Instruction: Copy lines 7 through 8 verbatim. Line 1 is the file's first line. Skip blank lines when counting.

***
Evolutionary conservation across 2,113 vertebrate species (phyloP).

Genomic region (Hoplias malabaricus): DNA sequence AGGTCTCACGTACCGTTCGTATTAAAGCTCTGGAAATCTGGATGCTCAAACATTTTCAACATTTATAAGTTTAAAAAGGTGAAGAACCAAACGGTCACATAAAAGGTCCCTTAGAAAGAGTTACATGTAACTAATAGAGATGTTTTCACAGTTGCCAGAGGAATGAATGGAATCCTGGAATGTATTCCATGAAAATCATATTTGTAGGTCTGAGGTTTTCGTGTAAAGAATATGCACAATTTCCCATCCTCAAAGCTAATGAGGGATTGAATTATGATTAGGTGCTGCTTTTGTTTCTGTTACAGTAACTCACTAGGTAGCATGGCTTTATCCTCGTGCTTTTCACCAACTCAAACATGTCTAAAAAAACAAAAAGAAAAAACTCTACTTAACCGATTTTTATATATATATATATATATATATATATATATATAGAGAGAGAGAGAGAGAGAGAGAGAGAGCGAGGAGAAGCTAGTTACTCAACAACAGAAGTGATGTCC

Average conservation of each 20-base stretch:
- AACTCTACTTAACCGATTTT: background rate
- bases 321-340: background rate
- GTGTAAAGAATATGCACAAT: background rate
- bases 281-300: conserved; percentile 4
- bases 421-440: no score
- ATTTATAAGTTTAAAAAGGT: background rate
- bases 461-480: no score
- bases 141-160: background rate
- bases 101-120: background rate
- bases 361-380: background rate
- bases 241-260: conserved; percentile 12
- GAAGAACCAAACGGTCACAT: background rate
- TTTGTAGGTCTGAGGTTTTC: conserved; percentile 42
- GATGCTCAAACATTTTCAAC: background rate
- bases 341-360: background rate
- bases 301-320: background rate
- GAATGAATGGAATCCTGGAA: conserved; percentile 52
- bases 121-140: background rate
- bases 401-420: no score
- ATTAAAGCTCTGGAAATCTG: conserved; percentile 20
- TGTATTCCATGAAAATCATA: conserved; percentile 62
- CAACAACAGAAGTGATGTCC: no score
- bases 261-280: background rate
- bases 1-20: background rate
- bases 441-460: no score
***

- bases 281-300: conserved; percentile 4
- bases 421-440: no score